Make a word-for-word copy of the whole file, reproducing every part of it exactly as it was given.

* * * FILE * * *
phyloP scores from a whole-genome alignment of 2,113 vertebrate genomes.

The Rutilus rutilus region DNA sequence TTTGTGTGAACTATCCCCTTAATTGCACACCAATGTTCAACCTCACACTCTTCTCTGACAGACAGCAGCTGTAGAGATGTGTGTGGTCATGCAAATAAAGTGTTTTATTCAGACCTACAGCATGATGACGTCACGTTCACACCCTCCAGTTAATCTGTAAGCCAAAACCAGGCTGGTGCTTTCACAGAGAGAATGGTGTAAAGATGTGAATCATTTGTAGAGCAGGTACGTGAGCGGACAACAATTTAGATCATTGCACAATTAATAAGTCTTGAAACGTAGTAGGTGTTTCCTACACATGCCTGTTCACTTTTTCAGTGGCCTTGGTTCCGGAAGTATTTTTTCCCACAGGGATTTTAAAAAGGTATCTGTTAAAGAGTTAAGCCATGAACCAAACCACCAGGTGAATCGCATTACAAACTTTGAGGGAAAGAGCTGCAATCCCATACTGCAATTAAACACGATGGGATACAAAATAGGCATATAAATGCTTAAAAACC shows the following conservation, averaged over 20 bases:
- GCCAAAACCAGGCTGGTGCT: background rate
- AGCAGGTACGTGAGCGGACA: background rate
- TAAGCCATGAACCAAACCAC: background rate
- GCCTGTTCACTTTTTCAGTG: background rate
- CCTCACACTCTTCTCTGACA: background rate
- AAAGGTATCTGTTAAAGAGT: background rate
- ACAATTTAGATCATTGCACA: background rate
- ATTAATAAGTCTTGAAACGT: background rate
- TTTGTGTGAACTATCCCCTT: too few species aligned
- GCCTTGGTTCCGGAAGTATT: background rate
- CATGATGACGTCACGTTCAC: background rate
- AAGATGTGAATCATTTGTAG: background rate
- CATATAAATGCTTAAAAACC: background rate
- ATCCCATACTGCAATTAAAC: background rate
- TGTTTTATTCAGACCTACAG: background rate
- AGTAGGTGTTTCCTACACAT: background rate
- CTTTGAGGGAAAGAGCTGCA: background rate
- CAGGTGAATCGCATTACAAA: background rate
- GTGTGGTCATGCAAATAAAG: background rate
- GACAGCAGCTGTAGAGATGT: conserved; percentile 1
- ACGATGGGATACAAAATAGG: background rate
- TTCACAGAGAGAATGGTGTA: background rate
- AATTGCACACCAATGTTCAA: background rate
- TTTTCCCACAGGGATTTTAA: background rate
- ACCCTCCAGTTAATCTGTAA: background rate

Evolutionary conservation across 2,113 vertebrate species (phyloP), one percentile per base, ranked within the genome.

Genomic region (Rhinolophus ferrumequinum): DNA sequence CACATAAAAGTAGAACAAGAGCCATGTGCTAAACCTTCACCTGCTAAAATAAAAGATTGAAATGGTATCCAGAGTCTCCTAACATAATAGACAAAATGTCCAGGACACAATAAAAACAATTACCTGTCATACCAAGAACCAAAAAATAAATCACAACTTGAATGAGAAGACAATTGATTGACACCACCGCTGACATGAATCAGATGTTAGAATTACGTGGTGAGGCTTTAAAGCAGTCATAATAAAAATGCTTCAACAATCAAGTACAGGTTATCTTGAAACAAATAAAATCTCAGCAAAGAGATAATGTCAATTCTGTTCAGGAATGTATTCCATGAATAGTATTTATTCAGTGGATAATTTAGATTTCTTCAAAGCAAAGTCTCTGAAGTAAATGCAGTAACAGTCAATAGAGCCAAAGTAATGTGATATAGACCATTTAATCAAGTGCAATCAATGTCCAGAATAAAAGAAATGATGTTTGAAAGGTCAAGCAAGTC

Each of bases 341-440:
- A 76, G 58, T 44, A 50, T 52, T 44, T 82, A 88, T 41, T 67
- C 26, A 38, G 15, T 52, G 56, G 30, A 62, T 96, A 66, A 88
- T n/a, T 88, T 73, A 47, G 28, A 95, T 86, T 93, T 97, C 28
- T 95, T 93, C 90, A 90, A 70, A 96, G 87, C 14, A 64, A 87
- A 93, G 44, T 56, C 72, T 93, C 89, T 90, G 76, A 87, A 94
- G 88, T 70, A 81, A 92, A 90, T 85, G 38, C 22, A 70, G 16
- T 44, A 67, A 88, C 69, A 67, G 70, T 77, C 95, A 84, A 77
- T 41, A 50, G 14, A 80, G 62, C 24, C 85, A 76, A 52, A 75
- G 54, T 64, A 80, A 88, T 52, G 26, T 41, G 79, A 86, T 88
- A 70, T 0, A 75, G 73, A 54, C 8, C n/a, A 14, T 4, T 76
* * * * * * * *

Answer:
phyloP scores from a whole-genome alignment of 2,113 vertebrate genomes.

The Rutilus rutilus region DNA sequence TTTGTGTGAACTATCCCCTTAATTGCACACCAATGTTCAACCTCACACTCTTCTCTGACAGACAGCAGCTGTAGAGATGTGTGTGGTCATGCAAATAAAGTGTTTTATTCAGACCTACAGCATGATGACGTCACGTTCACACCCTCCAGTTAATCTGTAAGCCAAAACCAGGCTGGTGCTTTCACAGAGAGAATGGTGTAAAGATGTGAATCATTTGTAGAGCAGGTACGTGAGCGGACAACAATTTAGATCATTGCACAATTAATAAGTCTTGAAACGTAGTAGGTGTTTCCTACACATGCCTGTTCACTTTTTCAGTGGCCTTGGTTCCGGAAGTATTTTTTCCCACAGGGATTTTAAAAAGGTATCTGTTAAAGAGTTAAGCCATGAACCAAACCACCAGGTGAATCGCATTACAAACTTTGAGGGAAAGAGCTGCAATCCCATACTGCAATTAAACACGATGGGATACAAAATAGGCATATAAATGCTTAAAAACC shows the following conservation, averaged over 20 bases:
- GCCAAAACCAGGCTGGTGCT: background rate
- AGCAGGTACGTGAGCGGACA: background rate
- TAAGCCATGAACCAAACCAC: background rate
- GCCTGTTCACTTTTTCAGTG: background rate
- CCTCACACTCTTCTCTGACA: background rate
- AAAGGTATCTGTTAAAGAGT: background rate
- ACAATTTAGATCATTGCACA: background rate
- ATTAATAAGTCTTGAAACGT: background rate
- TTTGTGTGAACTATCCCCTT: too few species aligned
- GCCTTGGTTCCGGAAGTATT: background rate
- CATGATGACGTCACGTTCAC: background rate
- AAGATGTGAATCATTTGTAG: background rate
- CATATAAATGCTTAAAAACC: background rate
- ATCCCATACTGCAATTAAAC: background rate
- TGTTTTATTCAGACCTACAG: background rate
- AGTAGGTGTTTCCTACACAT: background rate
- CTTTGAGGGAAAGAGCTGCA: background rate
- CAGGTGAATCGCATTACAAA: background rate
- GTGTGGTCATGCAAATAAAG: background rate
- GACAGCAGCTGTAGAGATGT: conserved; percentile 1
- ACGATGGGATACAAAATAGG: background rate
- TTCACAGAGAGAATGGTGTA: background rate
- AATTGCACACCAATGTTCAA: background rate
- TTTTCCCACAGGGATTTTAA: background rate
- ACCCTCCAGTTAATCTGTAA: background rate

Evolutionary conservation across 2,113 vertebrate species (phyloP), one percentile per base, ranked within the genome.

Genomic region (Rhinolophus ferrumequinum): DNA sequence CACATAAAAGTAGAACAAGAGCCATGTGCTAAACCTTCACCTGCTAAAATAAAAGATTGAAATGGTATCCAGAGTCTCCTAACATAATAGACAAAATGTCCAGGACACAATAAAAACAATTACCTGTCATACCAAGAACCAAAAAATAAATCACAACTTGAATGAGAAGACAATTGATTGACACCACCGCTGACATGAATCAGATGTTAGAATTACGTGGTGAGGCTTTAAAGCAGTCATAATAAAAATGCTTCAACAATCAAGTACAGGTTATCTTGAAACAAATAAAATCTCAGCAAAGAGATAATGTCAATTCTGTTCAGGAATGTATTCCATGAATAGTATTTATTCAGTGGATAATTTAGATTTCTTCAAAGCAAAGTCTCTGAAGTAAATGCAGTAACAGTCAATAGAGCCAAAGTAATGTGATATAGACCATTTAATCAAGTGCAATCAATGTCCAGAATAAAAGAAATGATGTTTGAAAGGTCAAGCAAGTC

Each of bases 341-440:
- A 76, G 58, T 44, A 50, T 52, T 44, T 82, A 88, T 41, T 67
- C 26, A 38, G 15, T 52, G 56, G 30, A 62, T 96, A 66, A 88
- T n/a, T 88, T 73, A 47, G 28, A 95, T 86, T 93, T 97, C 28
- T 95, T 93, C 90, A 90, A 70, A 96, G 87, C 14, A 64, A 87
- A 93, G 44, T 56, C 72, T 93, C 89, T 90, G 76, A 87, A 94
- G 88, T 70, A 81, A 92, A 90, T 85, G 38, C 22, A 70, G 16
- T 44, A 67, A 88, C 69, A 67, G 70, T 77, C 95, A 84, A 77
- T 41, A 50, G 14, A 80, G 62, C 24, C 85, A 76, A 52, A 75
- G 54, T 64, A 80, A 88, T 52, G 26, T 41, G 79, A 86, T 88
- A 70, T 0, A 75, G 73, A 54, C 8, C n/a, A 14, T 4, T 76